Our home page did, for a while, keep the IP addresses of people who made comments but after a comment got into court we disabled that because it was easier to just say that we didn't keep a record than fight it out.
There is a rumor floating around the internet that AT&T has a shunt off one of their main hubs in the west that copies every IP address that goes anywhere in the US and that the FBI has access to it. I'd hate to be responsible for keeping up those logs.

February 17, 2012 9:46 AM

Its not a rumor, the NSA has "shunts" off of all of the distribution lines on the East and West coast so they can review any internet traffic in the US at will. Came with the wonderful Patriot Act. Started with only international traffic but it includes traffic only within the US as well now.

February 17, 2012 10:01 AM

I'm afraid it has happened in Canada already; the draconian legislation has been passed by our Conservative dominated legislature. ANY communications provider: be they ISP, phone company or whatever, MUST keep records of all usage and make that information available, without warrant, on the say-so of any "law enforcement agency". And they aren't even allowed to tell their customers that their privacy has been breached.

Futhermore, the CSPs (Communications Service Providers) have to install and maintain equipment and solutions that would allow warrantless "interception" of ANY communication and monitoring of anybody's communications at any time. They claim that it's all in the interest of battling child pornogaphy. Oh yes, and battling terrorism.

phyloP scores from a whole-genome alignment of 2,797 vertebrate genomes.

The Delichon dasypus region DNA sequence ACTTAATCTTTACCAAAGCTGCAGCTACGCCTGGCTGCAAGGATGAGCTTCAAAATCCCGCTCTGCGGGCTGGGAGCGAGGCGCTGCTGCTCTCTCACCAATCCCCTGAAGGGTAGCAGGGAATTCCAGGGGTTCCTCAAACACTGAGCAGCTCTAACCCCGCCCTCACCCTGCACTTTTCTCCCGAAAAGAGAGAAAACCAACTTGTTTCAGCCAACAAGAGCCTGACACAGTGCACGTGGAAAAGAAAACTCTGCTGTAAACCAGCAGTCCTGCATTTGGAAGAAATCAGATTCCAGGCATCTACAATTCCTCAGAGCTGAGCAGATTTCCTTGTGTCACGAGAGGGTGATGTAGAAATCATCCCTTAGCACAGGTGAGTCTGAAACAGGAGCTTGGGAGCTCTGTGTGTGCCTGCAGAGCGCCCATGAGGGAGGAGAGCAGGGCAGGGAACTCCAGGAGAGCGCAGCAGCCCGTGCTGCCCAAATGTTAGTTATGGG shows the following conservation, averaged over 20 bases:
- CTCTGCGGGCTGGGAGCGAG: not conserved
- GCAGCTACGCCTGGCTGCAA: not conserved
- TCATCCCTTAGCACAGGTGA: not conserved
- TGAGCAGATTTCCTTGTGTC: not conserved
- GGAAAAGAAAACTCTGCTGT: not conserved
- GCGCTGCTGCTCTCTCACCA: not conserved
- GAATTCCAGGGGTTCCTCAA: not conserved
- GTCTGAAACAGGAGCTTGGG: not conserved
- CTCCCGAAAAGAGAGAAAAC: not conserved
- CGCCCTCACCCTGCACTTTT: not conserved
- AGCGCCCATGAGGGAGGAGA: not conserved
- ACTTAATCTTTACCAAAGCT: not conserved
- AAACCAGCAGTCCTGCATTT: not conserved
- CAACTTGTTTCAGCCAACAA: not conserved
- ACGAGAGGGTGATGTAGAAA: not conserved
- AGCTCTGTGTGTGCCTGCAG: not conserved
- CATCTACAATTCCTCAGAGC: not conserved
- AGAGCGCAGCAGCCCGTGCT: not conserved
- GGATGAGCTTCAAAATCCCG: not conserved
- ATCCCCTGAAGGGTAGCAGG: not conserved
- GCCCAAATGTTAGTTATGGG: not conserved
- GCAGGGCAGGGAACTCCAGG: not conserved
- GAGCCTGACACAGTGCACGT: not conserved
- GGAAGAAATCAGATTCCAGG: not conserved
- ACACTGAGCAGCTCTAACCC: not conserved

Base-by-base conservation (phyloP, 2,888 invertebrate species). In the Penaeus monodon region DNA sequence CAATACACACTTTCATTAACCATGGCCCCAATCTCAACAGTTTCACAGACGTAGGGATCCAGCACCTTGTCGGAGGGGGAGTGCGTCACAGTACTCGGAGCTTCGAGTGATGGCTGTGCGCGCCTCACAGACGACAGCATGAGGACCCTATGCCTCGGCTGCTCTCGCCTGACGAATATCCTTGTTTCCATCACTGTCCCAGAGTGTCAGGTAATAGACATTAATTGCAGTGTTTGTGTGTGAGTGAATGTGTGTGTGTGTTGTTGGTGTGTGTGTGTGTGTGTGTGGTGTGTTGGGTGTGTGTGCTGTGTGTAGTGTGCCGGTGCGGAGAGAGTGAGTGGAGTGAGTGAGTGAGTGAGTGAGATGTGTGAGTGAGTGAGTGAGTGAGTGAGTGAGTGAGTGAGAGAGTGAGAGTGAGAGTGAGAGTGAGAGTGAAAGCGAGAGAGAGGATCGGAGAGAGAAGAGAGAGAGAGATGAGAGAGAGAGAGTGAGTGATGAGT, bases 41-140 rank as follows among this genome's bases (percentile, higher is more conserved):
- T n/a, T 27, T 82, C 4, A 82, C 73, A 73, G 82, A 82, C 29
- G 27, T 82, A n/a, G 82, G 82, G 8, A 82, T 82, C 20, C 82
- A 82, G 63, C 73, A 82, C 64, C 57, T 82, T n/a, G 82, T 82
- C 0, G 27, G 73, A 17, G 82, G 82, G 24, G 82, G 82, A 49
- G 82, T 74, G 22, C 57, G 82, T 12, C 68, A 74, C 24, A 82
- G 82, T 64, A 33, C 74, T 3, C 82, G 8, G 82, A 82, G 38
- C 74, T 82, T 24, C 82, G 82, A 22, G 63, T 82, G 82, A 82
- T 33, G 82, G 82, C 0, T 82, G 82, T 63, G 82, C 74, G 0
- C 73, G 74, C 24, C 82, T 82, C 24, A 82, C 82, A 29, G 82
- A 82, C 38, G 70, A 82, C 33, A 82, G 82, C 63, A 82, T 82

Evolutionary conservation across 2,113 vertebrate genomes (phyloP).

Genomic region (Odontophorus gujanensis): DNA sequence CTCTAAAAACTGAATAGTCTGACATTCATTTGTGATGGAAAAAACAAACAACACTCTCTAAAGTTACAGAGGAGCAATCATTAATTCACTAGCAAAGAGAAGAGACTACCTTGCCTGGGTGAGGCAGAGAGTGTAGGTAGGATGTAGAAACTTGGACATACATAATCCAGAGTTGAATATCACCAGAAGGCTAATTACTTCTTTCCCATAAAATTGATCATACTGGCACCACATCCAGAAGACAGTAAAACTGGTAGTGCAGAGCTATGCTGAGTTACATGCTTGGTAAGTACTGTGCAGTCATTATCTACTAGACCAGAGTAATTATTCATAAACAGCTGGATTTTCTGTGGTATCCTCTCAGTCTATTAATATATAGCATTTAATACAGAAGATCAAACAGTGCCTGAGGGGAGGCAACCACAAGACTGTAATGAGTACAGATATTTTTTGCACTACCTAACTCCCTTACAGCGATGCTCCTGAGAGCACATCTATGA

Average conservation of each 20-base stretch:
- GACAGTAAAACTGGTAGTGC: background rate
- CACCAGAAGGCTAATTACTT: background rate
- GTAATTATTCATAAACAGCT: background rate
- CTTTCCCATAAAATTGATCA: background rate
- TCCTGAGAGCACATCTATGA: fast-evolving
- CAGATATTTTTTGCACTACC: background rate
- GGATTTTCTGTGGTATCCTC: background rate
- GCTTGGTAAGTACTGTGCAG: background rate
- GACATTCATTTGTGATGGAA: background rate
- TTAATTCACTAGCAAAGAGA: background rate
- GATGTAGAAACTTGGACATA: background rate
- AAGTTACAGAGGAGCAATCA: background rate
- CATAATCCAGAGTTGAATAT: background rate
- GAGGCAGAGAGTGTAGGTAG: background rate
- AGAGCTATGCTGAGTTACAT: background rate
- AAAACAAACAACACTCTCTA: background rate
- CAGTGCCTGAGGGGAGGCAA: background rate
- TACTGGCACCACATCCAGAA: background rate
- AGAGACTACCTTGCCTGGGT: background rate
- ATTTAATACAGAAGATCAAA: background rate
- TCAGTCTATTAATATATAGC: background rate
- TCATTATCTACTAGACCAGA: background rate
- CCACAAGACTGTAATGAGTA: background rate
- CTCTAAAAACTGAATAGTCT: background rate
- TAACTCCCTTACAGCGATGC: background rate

At least, that's what they are claiming now, after some spin-doctor decided to make it sound like they are doing it for our benefit. That it would be acceptable that yet again, more of our freedom and privacy was being sacrificed on the alter of totalitarianism.

Have you noticed that some pretty outrageous things get stuffed down our throat "for the good of the children"? And, of course, the "you have nothing to fear if you do nothing wrong" crowd is lapping it up.

"... and there was no one left when they came for me."

Noteworthy is the fact that RIM, operators of the highly private, secure Blackberry email service is headquartered in Canada. Is there a component of this to appease the Saudi Arabians who recently demanded that Blackberry open up their system so that they could snoop on people's private commuinications?

February 17, 2012 3:07 PM

This has not been passed in Canada and has in fact been passed back to committe for review due to the negative public and privacy commissioner feedback. You should follow the news more closely instead of preaching falsehoods.

Glenn P.
February 18, 2012 9:43 PM

So, Leo has (apparently) been asked:

          "What information about you do ISP's keep, and how long do they keep it?":

Well now, I'm afraid that the only truly safe  answer to that question can only be:

          "Everything, & Forever."

Have fun, folks.         :(